My artistic process is deeply influenced by my surroundings; rather than being defined by a particular medium, many of my projects are linked by the platform of re-construction: A concept that draws from all the available resources around us, re-positioned, and very much inspired by the buildings and people living on the islands in the Seto Inland Sea, Japan, where I have also lived. This understanding of the need to form arrangements in relation to what can be freely obtained underscores my practice. This approach is incorporated as a form of inventive improvisation which presents change as a permanent state arising from the chaotic and fragmentary nature of the everyday. These inquiries have led me to explore my own origins and to collaborate with family and friends in a very personal form of research that results in a constant process of learning: About materials, landscape, people, and myself.
Through sculpture, painting, drawing, installation, and photography I reveal a close and constant engagement with the material world, immersing myself in the ongoing re-construction and transformation of personal and collective identities. Using a wide range of collected objects, my approach challenges the traditional conceptions of art making; while my paintings and drawings are marked by a keen depiction of repetition and a strong sense of elapsed time —instilled in me from my early training as a house painter, landscaper and gold digger. Parallel to my artistic production, I have cultivated writing as an investigative tool of self-analysis that merges history, criticism, and fiction. My texts about art, politics, and culture are a layer to be added to my aesthetic practice.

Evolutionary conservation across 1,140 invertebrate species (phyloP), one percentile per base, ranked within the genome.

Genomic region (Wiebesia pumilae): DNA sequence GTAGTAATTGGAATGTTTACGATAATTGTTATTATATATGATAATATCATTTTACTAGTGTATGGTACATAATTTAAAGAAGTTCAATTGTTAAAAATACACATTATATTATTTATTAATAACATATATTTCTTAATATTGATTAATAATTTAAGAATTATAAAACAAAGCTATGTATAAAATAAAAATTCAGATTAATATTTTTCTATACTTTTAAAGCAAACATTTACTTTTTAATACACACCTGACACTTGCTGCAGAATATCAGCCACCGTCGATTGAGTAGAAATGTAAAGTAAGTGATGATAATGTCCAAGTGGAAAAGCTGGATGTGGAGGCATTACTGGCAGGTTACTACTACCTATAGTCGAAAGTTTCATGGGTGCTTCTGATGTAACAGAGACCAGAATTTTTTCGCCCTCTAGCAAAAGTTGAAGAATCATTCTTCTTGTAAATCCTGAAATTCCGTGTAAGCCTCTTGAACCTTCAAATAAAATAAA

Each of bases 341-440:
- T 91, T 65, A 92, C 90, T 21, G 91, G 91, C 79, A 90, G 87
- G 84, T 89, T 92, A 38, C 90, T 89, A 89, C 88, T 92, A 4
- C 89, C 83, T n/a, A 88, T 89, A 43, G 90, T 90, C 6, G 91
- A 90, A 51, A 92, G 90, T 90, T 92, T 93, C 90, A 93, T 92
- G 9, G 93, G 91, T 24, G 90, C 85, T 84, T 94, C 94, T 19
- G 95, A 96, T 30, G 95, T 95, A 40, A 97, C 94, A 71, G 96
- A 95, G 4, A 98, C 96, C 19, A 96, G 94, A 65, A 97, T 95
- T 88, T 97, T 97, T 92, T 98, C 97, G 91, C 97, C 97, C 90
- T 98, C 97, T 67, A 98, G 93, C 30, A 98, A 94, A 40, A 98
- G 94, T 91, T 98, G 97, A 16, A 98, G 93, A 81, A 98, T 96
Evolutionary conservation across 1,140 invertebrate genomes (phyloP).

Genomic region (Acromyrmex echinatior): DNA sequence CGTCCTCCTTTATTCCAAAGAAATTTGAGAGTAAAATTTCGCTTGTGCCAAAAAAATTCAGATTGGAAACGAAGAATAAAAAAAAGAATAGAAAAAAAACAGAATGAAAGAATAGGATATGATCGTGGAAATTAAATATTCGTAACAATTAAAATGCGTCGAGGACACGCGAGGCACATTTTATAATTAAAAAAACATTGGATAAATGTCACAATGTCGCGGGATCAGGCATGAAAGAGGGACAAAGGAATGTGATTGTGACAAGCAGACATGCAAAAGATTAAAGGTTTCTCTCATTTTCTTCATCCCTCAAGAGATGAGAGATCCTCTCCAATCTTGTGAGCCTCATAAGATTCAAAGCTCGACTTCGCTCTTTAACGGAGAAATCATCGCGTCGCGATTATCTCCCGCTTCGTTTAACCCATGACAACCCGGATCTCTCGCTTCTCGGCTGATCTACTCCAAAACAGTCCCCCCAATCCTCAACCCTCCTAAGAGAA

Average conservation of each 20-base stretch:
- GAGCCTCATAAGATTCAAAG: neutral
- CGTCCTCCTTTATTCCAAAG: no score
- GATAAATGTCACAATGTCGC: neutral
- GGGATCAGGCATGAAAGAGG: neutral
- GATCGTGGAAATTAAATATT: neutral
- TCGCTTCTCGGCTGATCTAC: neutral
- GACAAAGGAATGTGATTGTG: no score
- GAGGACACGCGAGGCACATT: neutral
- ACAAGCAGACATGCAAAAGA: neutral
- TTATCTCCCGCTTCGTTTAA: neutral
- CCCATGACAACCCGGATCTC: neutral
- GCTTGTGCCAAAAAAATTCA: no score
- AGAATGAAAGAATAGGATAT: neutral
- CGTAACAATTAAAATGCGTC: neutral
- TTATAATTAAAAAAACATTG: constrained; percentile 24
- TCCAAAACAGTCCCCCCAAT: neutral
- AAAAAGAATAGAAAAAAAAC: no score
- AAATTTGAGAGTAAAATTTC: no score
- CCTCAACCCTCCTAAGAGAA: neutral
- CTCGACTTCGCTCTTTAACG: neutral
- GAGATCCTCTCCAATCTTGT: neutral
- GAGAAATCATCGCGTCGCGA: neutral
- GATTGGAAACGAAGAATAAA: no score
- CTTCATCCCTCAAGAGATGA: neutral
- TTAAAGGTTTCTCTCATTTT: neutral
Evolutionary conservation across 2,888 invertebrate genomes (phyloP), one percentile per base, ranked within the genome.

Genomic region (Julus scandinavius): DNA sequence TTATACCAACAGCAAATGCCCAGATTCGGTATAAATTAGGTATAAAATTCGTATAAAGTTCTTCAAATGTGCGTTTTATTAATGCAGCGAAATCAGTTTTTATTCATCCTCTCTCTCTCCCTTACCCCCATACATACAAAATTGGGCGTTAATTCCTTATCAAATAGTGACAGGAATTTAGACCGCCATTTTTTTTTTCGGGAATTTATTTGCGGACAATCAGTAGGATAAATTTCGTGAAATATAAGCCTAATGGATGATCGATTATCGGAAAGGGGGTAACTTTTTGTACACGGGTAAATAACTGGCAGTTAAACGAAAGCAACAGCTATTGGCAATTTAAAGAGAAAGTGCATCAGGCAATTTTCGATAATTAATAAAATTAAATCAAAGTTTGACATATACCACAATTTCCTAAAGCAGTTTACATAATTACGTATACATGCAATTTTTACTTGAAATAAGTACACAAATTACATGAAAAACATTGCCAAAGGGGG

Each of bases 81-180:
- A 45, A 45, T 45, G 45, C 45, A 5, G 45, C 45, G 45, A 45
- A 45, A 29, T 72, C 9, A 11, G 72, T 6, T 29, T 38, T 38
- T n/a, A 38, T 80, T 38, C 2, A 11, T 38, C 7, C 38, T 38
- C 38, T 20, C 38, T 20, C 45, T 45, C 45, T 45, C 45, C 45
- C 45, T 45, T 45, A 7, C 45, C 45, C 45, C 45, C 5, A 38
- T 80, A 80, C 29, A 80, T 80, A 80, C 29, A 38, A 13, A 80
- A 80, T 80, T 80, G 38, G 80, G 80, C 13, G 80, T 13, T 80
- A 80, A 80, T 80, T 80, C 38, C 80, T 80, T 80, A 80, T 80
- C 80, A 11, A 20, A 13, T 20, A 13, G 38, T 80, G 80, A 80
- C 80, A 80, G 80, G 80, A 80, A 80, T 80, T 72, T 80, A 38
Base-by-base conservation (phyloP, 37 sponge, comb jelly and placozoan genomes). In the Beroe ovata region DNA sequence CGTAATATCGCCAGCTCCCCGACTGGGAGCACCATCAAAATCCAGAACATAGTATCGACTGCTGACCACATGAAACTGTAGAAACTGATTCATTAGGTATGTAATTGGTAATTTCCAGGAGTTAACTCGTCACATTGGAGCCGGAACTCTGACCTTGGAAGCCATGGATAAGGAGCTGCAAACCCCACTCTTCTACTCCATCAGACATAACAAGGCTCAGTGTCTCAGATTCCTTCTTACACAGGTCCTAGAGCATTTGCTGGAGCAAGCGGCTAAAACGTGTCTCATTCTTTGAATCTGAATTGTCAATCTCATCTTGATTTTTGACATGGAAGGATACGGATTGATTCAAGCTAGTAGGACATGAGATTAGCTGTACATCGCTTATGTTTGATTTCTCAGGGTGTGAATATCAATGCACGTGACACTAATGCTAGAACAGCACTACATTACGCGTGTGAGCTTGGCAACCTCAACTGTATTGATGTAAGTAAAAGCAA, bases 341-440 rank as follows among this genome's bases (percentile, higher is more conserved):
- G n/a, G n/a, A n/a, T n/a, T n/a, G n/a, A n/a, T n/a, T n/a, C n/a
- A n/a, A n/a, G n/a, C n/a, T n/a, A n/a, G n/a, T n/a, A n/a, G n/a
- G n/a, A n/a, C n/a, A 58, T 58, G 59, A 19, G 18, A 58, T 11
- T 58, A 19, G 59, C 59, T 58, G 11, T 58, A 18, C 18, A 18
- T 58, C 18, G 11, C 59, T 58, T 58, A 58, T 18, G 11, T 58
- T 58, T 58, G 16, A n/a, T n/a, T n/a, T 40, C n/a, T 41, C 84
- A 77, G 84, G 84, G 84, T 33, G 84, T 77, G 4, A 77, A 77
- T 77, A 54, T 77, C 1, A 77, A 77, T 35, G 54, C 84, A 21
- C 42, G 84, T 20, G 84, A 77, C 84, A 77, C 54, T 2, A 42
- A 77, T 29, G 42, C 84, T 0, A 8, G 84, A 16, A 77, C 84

This act of engaging with reality, as real and defined, presents certain possibilities – the problem and the solution, cause and effect, an understanding of the forces of light and dark, constant change. Subsequently, these pieces are contemplative arrangements (of islands; islands within islands) that reflect the lifestyle of living on an island in the Seto Inland Sea, Japan. Human life can be presented through its very absence, and the Japanese notion of ‘mono no aware’ or ‘the pathos of things’ is revealed. I am reflecting on our own individual condition while salvaging, reshaping, reconstructing and revealing the poetic encounter.